Jeremy's Weblog

I recently graduated from Harvard Law School. This is my weblog. It tries to be funny. E-mail me if you like it. For an index of what's lurking in the archives, sorted by category, click here.

Thursday, April 08, 2004

Today, the April Fools edition of the law school newspaper comes out. (We were on Spring Break last week, so we decided to ignore the calendar and do it this week, since April Fools stories are a lot more fun to write -- and read -- than real stories.) So, pasted below (and in a set of posts below this one) are my contributions to the issue, but I've edited them to make sense to non-Harvard readers... so even if you don't know we had an ice rink in the middle of campus (we did), you'll still get it. Maybe.

Ice Rink Stolen!
Field full of ice mysteriously vanishes – in the middle of daylight!

Dean of Harvard Law School Elena Kagan held a tearful press conference this week to inform the law school community that the Jarvis Field Ice Rink, built over the winter as a morale-booster for cold Massachusetts law students, and which incurred construction costs that forced the law school to completely eliminate the financial aid program, has mysteriously vanished.

According to the police report, at some point between ten in the morning and three in the afternoon, on an unseasonably warm day in early March, the ice rink simply disappeared. The security cameras, which had been set up in the expectation that someone might want to steal the ice rink, and incurred a cost that forced the law school to fire three librarians, showed no signs of forced entry, but it is believed that the gate may have accidentally been left open for the thieves to enter.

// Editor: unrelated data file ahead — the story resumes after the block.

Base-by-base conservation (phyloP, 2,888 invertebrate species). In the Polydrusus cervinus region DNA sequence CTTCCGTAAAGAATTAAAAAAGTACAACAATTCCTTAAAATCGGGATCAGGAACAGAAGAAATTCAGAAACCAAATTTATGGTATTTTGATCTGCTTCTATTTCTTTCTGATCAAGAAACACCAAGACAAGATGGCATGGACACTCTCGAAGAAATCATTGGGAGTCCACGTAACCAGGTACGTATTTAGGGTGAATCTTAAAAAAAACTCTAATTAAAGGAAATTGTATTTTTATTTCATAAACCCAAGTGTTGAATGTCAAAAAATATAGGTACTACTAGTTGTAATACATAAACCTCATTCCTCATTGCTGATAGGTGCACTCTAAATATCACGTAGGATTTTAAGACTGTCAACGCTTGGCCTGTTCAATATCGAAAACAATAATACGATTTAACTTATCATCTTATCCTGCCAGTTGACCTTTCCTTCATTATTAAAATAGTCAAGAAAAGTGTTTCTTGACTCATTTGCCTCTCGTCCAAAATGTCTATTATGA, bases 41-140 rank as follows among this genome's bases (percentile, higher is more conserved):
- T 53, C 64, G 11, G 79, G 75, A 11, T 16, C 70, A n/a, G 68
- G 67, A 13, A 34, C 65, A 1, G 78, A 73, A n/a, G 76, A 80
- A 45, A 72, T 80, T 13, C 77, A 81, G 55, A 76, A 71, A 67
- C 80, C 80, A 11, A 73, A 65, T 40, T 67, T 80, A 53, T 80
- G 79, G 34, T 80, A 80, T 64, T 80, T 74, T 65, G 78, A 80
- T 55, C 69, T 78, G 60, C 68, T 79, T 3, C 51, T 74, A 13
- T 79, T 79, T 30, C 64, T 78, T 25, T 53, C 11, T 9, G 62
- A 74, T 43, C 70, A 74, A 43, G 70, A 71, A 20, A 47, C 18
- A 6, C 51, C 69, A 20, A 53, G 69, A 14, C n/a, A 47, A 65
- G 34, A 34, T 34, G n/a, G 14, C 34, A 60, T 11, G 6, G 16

Witnesses who saw the theft from their dormitory windows say they saw a suspicious band of students approach the ice rink with funny-looking shoes, perhaps “casing the joint,” according to one 2L who wished to remain anonymous for fear of retribution by the thieves.

Apparently to cover their footprints, the bandits left a large puddle of water where the ice rink used to be.
According to an emotional Dean Kagan, “I never thought this would happen. I thought the ice rink would be here forever.”

Dean Kagan has announced plans for a memorial service to commemorate the short but glorious life of the Ice Rink. A recently-completed study on the history of ice rinks at American law schools will be presented (also the subject of a seminar next spring), and a portrait of the ice rink to hang in the student center will be unveiled. A committee has been formed to compile a report on the impact the ice rink’s disappearance will have on the law school community at large; a discussion will take place next week among several members of the faculty regarding the ice rink and its legacy.

Like the school did last year after we began the war in Iraq, the Dean has announced that cookies and milk will be made available in the student dining hall for students particularly affected by the ice rink’s disappearance, and the room will be used as a place for solitary reflection on the incident and its aftermath. The office of student counseling has also announced that its staff will be available for extra hours over the next few weeks to help students deal with the tragedy and the effects it has had on their lives. The law firm of Skadden Arps has announced an Ice Rink Memorial Fellowship for 1Ls who wish to pursue legal careers related to the disappearance of ice rinks from law school campuses, and will pay a stipend of $1000/week to one 1L who writes a publishable-quality journal article on the issue.

Dean Kagan announced plans to create an endowed chair in memory of the Ice Rink; one professor will be appointed the Ice Rink Memorial Faculty Member in the fall, and begin teaching classes such as Frozen Water Law, and Professional Responsibility: Ice Rinks. A new wing of the library (tentatively to be named the Detroit Red Wing) will be opened to devote itself entirely to books and journals related to ice rinks, Zamboni machines, and hockey masks. Students will be asked to refrain from bringing any liquids into the room, although solidified liquids will be permitted, and dry ice will be provided to interested students at a nominal fee (chargeable to our Crimson Cash ID-card debit system, which will be renamed Clear and Frosty Cash in memory of the Ice Rink).

Students with any information about the ice rink’s whereabouts should visit Dean Kagan during office hours, next Friday from 6:30 in the morning until 6:32.